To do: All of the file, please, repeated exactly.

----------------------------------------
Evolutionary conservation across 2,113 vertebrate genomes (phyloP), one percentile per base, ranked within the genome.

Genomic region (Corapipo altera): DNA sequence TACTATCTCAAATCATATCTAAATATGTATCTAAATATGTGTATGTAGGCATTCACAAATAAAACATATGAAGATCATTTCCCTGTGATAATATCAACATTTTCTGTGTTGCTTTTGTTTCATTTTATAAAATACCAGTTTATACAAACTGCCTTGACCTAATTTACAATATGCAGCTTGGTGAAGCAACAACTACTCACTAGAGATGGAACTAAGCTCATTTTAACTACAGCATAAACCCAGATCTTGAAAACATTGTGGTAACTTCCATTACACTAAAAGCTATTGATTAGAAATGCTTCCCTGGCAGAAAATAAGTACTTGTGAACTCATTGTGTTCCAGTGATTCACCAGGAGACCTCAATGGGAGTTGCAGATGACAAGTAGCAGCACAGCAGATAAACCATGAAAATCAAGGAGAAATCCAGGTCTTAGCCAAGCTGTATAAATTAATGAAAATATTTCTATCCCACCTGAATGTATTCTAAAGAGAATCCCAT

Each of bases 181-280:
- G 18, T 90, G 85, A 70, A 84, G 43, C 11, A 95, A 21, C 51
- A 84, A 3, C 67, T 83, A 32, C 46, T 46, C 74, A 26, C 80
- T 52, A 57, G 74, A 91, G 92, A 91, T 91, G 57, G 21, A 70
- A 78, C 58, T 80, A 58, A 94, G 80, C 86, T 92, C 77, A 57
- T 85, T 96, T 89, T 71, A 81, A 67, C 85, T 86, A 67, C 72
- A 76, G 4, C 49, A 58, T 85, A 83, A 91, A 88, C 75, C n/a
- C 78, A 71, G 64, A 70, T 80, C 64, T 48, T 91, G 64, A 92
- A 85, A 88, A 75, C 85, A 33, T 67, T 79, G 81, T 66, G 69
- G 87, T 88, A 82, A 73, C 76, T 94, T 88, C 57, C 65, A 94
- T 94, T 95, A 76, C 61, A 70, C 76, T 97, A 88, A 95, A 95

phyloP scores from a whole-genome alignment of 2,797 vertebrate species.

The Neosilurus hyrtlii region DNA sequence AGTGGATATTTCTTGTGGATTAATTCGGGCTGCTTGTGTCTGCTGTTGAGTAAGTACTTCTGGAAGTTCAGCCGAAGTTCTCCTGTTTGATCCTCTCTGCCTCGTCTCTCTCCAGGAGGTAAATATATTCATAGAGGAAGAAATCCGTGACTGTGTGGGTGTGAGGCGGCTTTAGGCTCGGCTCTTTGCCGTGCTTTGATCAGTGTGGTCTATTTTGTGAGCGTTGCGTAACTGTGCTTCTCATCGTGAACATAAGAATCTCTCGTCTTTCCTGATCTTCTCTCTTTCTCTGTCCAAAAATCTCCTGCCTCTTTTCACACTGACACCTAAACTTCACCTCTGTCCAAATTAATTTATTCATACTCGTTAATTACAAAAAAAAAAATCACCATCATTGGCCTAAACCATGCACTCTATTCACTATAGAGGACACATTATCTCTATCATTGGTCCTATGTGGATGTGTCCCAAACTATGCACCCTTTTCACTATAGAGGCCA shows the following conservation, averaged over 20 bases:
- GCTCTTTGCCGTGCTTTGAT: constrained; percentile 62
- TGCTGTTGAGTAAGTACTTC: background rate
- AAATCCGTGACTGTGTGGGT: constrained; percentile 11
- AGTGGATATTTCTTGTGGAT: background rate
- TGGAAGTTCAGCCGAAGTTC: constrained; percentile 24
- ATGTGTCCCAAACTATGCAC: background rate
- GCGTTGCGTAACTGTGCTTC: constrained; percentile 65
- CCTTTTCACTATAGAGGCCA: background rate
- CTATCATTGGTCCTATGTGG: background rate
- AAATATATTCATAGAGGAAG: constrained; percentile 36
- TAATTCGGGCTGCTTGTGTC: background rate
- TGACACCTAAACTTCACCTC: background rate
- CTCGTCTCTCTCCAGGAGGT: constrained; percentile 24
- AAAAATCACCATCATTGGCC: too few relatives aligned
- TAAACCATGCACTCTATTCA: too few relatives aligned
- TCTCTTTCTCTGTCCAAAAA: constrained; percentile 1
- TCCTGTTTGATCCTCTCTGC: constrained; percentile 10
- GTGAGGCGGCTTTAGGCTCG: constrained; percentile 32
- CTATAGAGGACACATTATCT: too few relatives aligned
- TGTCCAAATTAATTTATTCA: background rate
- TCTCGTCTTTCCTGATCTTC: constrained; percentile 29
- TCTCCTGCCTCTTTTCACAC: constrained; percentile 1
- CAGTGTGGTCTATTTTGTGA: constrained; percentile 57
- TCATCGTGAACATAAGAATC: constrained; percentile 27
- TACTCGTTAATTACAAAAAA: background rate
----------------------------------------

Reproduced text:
Evolutionary conservation across 2,113 vertebrate genomes (phyloP), one percentile per base, ranked within the genome.

Genomic region (Corapipo altera): DNA sequence TACTATCTCAAATCATATCTAAATATGTATCTAAATATGTGTATGTAGGCATTCACAAATAAAACATATGAAGATCATTTCCCTGTGATAATATCAACATTTTCTGTGTTGCTTTTGTTTCATTTTATAAAATACCAGTTTATACAAACTGCCTTGACCTAATTTACAATATGCAGCTTGGTGAAGCAACAACTACTCACTAGAGATGGAACTAAGCTCATTTTAACTACAGCATAAACCCAGATCTTGAAAACATTGTGGTAACTTCCATTACACTAAAAGCTATTGATTAGAAATGCTTCCCTGGCAGAAAATAAGTACTTGTGAACTCATTGTGTTCCAGTGATTCACCAGGAGACCTCAATGGGAGTTGCAGATGACAAGTAGCAGCACAGCAGATAAACCATGAAAATCAAGGAGAAATCCAGGTCTTAGCCAAGCTGTATAAATTAATGAAAATATTTCTATCCCACCTGAATGTATTCTAAAGAGAATCCCAT

Each of bases 181-280:
- G 18, T 90, G 85, A 70, A 84, G 43, C 11, A 95, A 21, C 51
- A 84, A 3, C 67, T 83, A 32, C 46, T 46, C 74, A 26, C 80
- T 52, A 57, G 74, A 91, G 92, A 91, T 91, G 57, G 21, A 70
- A 78, C 58, T 80, A 58, A 94, G 80, C 86, T 92, C 77, A 57
- T 85, T 96, T 89, T 71, A 81, A 67, C 85, T 86, A 67, C 72
- A 76, G 4, C 49, A 58, T 85, A 83, A 91, A 88, C 75, C n/a
- C 78, A 71, G 64, A 70, T 80, C 64, T 48, T 91, G 64, A 92
- A 85, A 88, A 75, C 85, A 33, T 67, T 79, G 81, T 66, G 69
- G 87, T 88, A 82, A 73, C 76, T 94, T 88, C 57, C 65, A 94
- T 94, T 95, A 76, C 61, A 70, C 76, T 97, A 88, A 95, A 95

phyloP scores from a whole-genome alignment of 2,797 vertebrate species.

The Neosilurus hyrtlii region DNA sequence AGTGGATATTTCTTGTGGATTAATTCGGGCTGCTTGTGTCTGCTGTTGAGTAAGTACTTCTGGAAGTTCAGCCGAAGTTCTCCTGTTTGATCCTCTCTGCCTCGTCTCTCTCCAGGAGGTAAATATATTCATAGAGGAAGAAATCCGTGACTGTGTGGGTGTGAGGCGGCTTTAGGCTCGGCTCTTTGCCGTGCTTTGATCAGTGTGGTCTATTTTGTGAGCGTTGCGTAACTGTGCTTCTCATCGTGAACATAAGAATCTCTCGTCTTTCCTGATCTTCTCTCTTTCTCTGTCCAAAAATCTCCTGCCTCTTTTCACACTGACACCTAAACTTCACCTCTGTCCAAATTAATTTATTCATACTCGTTAATTACAAAAAAAAAAATCACCATCATTGGCCTAAACCATGCACTCTATTCACTATAGAGGACACATTATCTCTATCATTGGTCCTATGTGGATGTGTCCCAAACTATGCACCCTTTTCACTATAGAGGCCA shows the following conservation, averaged over 20 bases:
- GCTCTTTGCCGTGCTTTGAT: constrained; percentile 62
- TGCTGTTGAGTAAGTACTTC: background rate
- AAATCCGTGACTGTGTGGGT: constrained; percentile 11
- AGTGGATATTTCTTGTGGAT: background rate
- TGGAAGTTCAGCCGAAGTTC: constrained; percentile 24
- ATGTGTCCCAAACTATGCAC: background rate
- GCGTTGCGTAACTGTGCTTC: constrained; percentile 65
- CCTTTTCACTATAGAGGCCA: background rate
- CTATCATTGGTCCTATGTGG: background rate
- AAATATATTCATAGAGGAAG: constrained; percentile 36
- TAATTCGGGCTGCTTGTGTC: background rate
- TGACACCTAAACTTCACCTC: background rate
- CTCGTCTCTCTCCAGGAGGT: constrained; percentile 24
- AAAAATCACCATCATTGGCC: too few relatives aligned
- TAAACCATGCACTCTATTCA: too few relatives aligned
- TCTCTTTCTCTGTCCAAAAA: constrained; percentile 1
- TCCTGTTTGATCCTCTCTGC: constrained; percentile 10
- GTGAGGCGGCTTTAGGCTCG: constrained; percentile 32
- CTATAGAGGACACATTATCT: too few relatives aligned
- TGTCCAAATTAATTTATTCA: background rate
- TCTCGTCTTTCCTGATCTTC: constrained; percentile 29
- TCTCCTGCCTCTTTTCACAC: constrained; percentile 1
- CAGTGTGGTCTATTTTGTGA: constrained; percentile 57
- TCATCGTGAACATAAGAATC: constrained; percentile 27
- TACTCGTTAATTACAAAAAA: background rate